Generations of chemists have taken what nature has to offer and converted it into hugely beneficial products — from drugs to dyes and from fertilizers to food packaging. But the current environmental crisis, in terms of both carbon emissions and plastics pollution, is also a creature of chemistry. And that means chemists must re-engineer their working methods as part of efforts to solve it — including rethinking how current and future generations of chemists are educated. This is happening, although nowhere near as quickly as it needs to.
In Nature this week, chemist Bartosz Grzybowski at the Ulsan Institute of Science and Technology in South Korea and his colleagues describe one such effort, which uses artificial intelligence to repurpose waste compounds into useful products. Algorithms trained on thousands of reactions suggested ways to create some 300 known chemicals used in pharmaceuticals and agriculture. They include the antibiotic dapsone and a key intermediate for a muscle relaxant called cisatracurium, a drug that has been used in the treatment of people with COVID-19.
The work is among the latest contributions to green chemistry, a movement that began in the 1990s with efforts to find environmentally friendly ways to carry out chemical reactions, by using greener solvents, say, or less energy-intensive reaction conditions. Since then, there have been advances, such as improvements in plastics recycling and the development of catalysts that can break down otherwise indestructible materials into smaller, more useful molecules. Sustainable chemistry research is expected to get a further boost as talks get under way on a legally binding international treaty aimed at eliminating plastic pollution.
But for research to progress faster, a reset is needed in the classroom, too — in both school and university teaching. Chemistry education needs to change so that students are taught how to design drugs and agrochemicals, such as fertilizers, in ways that are both safe and sustainable.
Some universities are now offering postgraduate courses in environmental, green or sustainable chemistry, and school and undergraduate chemistry courses are increasingly incorporating the chemistry of climate change, and covering chemistry’s health, environmental and social impacts.
But equipping pupils and students with the knowledge and skills to design products in a way that minimizes or eliminates harm is a greater challenge. In many countries, sustainability is not yet treated as a core or underpinning concept in undergraduate and senior-school chemistry. Concerningly, in many nations, school chemistry curricula remain similar to those taught several decades ago.
Researchers who study chemistry in education are advocating that curricula be based on a systems-thinking approach. This would teach students both how to understand the connections between the elements that make up a chemical compound or product, and how to quantify chemistry’s wider impacts — for example, on the economy and society, the environment and human health.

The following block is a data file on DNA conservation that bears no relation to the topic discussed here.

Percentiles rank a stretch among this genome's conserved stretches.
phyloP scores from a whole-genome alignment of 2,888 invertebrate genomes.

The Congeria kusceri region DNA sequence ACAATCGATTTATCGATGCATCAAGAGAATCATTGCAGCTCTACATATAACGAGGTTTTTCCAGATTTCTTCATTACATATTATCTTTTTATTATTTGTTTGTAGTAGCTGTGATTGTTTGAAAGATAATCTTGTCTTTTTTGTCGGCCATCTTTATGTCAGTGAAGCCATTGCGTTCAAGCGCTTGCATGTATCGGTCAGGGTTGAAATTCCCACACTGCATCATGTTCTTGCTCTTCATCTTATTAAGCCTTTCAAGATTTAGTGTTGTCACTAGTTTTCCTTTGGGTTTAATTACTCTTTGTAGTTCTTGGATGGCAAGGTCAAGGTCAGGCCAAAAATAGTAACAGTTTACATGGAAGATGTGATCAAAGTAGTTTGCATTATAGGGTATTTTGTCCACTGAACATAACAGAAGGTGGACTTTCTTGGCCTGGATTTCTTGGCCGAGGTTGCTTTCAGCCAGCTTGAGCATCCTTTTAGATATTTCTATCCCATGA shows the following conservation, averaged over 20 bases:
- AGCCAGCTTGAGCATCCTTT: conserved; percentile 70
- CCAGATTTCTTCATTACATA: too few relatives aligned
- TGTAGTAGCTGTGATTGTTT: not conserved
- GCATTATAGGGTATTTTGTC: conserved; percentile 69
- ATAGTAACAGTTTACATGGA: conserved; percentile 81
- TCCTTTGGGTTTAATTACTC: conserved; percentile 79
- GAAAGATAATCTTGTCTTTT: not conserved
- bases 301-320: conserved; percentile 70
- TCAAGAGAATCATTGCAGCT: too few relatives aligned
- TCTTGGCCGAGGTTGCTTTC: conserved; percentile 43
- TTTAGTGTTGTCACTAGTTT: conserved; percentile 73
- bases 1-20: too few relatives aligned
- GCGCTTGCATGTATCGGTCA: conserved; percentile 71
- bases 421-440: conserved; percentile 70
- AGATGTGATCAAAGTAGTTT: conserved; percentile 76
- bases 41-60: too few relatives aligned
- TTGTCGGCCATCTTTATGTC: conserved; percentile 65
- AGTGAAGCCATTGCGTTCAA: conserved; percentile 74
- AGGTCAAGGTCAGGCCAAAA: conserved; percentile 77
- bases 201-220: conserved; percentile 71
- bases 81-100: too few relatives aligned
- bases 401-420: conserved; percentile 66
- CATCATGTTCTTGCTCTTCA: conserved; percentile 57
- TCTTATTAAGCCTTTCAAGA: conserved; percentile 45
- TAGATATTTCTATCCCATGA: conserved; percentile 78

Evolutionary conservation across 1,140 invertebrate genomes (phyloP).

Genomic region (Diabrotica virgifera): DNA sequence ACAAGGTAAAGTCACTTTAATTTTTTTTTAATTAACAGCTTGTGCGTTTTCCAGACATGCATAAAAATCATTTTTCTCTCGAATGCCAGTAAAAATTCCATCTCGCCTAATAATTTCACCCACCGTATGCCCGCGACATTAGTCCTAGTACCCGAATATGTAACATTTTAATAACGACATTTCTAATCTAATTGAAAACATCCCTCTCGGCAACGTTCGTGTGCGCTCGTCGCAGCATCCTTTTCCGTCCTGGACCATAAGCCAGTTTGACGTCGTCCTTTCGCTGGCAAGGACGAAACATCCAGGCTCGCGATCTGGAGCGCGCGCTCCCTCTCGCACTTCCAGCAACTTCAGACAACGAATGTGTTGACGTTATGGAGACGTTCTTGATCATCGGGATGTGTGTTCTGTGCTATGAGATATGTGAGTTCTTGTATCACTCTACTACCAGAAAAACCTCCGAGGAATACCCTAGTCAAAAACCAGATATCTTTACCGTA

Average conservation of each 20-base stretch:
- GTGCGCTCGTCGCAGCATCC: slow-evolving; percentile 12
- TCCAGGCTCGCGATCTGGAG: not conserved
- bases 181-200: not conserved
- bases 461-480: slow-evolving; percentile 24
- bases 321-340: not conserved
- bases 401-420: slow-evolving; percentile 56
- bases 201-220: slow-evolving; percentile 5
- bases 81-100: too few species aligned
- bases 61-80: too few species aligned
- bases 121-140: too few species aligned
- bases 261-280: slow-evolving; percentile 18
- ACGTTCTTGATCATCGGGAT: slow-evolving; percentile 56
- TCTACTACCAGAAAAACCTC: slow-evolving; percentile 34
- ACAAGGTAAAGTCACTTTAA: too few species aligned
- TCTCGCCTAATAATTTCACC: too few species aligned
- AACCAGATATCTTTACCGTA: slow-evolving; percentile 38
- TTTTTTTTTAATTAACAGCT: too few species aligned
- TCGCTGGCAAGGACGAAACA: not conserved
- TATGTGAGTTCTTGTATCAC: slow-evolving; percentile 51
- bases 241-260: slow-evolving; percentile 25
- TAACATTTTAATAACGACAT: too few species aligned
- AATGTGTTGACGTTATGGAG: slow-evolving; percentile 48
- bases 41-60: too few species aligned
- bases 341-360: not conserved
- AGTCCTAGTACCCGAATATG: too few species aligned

At the same time, some core components of chemistry syllabuses are also ripe for a rethink. Organic chemistry is one example, according to David Constable at the American Chemical Society’s Green Chemistry Institute in Washington DC and his colleagues (D. J. C. Constable J. Chem. Educ. 96, 2689–2699; 2019). Organic chemistry courses are “largely oriented toward the transformations of carbon compounds from fossil sources using chemical reagents and catalysts”, the authors write in a commentary in a special issue of the Journal of Chemical Education devoted to reimagining chemistry education. Many such compounds are difficult to recycle and reuse — or recycling is considered an afterthought. Moreover, the reagents involved can be hazardous. The researchers propose that more students should study the chemistry of compounds produced by living organisms — a topic taught in biochemistry courses — as well as compounds that are easier to recycle. Doing so would help students to design products that are biodegradable, or that can more easily be broken down into their most benign parts, ready to find other uses.
Universities and chemistry’s professional societies recognize what is needed and are helping to effect change. Imperial College London has suspended two long-running master’s courses — in petroleum engineering and petroleum geoscience. The American Chemical Society has an active programme of research and engagement in sustainable chemistry education, with a strong focus on systems thinking. The United Kingdom’s Royal Society of Chemistry (RSC) has said that it recognizes that school chemistry is not adequately preparing the next generation for a world dominated by climate change and sustainability, and is recommending changes to schools’ curricula.
Last year, the RSC carried out a survey of chemistry educators and students in the United Kingdom and Ireland that revealed that not all teachers (particularly those teaching pupils aged 16 and over) are confident that they have the subject knowledge to be teaching chemistry in a different way. But the survey also revealed that pupils are keen to know more. The school-aged respondents told the society that they are deeply concerned about climate change and are interested in careers that involve sustainability.
The challenges inherent in introducing difficult concepts are unavoidable. But if students are willing to learn — as the RSC survey suggests — that will make the task more fulfilling, and will ensure that the next generation of chemists has the knowledge and the skills to lead a much-needed revolution.